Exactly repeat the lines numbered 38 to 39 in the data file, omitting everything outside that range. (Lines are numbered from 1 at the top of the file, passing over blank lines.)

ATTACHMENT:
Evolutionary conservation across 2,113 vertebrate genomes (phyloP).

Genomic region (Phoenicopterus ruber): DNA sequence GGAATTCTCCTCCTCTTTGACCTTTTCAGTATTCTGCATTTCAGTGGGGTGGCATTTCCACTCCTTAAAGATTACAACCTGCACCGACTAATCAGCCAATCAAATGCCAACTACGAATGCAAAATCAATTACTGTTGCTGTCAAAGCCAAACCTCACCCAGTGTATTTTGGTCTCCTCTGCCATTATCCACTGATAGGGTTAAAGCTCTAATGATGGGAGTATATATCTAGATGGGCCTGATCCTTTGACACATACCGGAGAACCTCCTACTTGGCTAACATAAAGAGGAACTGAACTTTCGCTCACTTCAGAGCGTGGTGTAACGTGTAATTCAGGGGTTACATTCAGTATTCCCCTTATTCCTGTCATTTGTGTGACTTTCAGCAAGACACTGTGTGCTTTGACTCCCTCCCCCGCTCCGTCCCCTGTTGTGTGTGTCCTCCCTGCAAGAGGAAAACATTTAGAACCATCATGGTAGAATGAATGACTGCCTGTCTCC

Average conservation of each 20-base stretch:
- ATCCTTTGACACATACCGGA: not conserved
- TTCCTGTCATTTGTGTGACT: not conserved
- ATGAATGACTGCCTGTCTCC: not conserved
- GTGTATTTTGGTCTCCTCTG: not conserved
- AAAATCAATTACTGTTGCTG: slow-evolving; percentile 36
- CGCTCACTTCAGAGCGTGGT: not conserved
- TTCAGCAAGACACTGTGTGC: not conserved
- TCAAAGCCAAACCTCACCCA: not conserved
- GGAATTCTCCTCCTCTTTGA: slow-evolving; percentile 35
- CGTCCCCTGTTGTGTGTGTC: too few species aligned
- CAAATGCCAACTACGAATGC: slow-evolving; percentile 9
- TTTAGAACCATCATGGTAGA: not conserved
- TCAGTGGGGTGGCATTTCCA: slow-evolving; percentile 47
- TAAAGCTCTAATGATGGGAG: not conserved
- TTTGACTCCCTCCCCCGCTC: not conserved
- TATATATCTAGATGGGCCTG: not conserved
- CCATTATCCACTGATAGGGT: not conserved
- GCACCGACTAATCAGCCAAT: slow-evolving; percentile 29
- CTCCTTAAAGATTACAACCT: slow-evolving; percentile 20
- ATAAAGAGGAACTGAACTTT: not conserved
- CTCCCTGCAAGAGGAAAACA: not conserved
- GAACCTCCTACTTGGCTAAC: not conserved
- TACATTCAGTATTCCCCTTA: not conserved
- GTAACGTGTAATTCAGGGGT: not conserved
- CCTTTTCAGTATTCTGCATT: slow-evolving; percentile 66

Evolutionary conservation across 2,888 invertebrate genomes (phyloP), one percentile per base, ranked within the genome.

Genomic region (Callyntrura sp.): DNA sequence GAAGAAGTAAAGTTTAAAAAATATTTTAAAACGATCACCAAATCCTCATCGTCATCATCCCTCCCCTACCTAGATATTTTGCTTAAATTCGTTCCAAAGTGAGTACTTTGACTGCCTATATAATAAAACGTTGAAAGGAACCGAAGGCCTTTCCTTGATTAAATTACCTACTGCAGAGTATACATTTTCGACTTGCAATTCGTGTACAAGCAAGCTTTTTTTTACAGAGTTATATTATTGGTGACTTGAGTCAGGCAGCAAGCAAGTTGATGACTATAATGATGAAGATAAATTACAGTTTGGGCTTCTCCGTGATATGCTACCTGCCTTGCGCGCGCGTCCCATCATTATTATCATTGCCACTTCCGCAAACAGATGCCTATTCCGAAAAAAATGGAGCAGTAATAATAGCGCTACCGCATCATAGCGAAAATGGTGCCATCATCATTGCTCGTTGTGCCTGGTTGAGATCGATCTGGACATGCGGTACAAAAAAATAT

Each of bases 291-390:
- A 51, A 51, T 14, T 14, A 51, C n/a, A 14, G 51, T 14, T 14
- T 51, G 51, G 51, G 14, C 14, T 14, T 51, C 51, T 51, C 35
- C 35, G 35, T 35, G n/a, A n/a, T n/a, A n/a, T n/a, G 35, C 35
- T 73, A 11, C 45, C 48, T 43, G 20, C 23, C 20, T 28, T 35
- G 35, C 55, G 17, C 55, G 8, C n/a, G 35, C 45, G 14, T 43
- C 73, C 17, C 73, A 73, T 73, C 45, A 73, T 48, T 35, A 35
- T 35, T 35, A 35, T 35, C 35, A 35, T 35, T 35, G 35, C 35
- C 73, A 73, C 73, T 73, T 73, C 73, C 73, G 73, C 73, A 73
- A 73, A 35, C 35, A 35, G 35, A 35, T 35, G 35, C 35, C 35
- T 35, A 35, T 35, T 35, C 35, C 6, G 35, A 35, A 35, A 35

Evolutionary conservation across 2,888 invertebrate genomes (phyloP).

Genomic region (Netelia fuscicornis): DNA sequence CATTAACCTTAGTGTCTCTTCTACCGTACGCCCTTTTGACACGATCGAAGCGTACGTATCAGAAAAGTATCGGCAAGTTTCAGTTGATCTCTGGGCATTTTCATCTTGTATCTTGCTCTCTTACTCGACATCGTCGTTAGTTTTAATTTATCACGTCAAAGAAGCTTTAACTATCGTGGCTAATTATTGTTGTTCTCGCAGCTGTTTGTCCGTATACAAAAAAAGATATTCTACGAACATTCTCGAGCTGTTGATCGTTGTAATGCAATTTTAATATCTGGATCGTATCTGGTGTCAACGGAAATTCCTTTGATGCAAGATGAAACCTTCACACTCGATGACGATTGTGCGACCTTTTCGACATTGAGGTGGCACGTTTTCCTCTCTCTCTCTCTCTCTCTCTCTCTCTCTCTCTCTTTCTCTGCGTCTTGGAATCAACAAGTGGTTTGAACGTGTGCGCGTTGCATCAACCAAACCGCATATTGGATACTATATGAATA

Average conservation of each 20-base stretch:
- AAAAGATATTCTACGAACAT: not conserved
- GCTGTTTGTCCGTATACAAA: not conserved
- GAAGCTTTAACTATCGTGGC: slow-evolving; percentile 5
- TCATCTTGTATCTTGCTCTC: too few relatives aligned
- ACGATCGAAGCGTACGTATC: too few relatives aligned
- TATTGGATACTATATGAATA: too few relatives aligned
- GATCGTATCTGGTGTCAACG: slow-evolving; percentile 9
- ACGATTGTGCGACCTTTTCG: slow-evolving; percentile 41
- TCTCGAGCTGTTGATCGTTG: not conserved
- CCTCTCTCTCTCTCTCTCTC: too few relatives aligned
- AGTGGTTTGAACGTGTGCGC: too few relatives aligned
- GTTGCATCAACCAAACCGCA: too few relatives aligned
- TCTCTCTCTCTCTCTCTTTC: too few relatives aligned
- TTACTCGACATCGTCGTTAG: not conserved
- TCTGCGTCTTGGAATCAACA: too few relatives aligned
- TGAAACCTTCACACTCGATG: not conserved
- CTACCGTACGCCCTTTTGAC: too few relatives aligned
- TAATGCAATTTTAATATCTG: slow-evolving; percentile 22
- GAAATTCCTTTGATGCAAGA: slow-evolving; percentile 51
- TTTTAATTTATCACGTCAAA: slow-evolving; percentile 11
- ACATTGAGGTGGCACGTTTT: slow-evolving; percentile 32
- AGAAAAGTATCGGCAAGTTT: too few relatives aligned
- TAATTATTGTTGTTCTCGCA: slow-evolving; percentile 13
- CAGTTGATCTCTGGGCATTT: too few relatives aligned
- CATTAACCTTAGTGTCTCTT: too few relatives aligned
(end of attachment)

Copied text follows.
- T 35, T 35, A 35, T 35, C 35, A 35, T 35, T 35, G 35, C 35
- C 73, A 73, C 73, T 73, T 73, C 73, C 73, G 73, C 73, A 73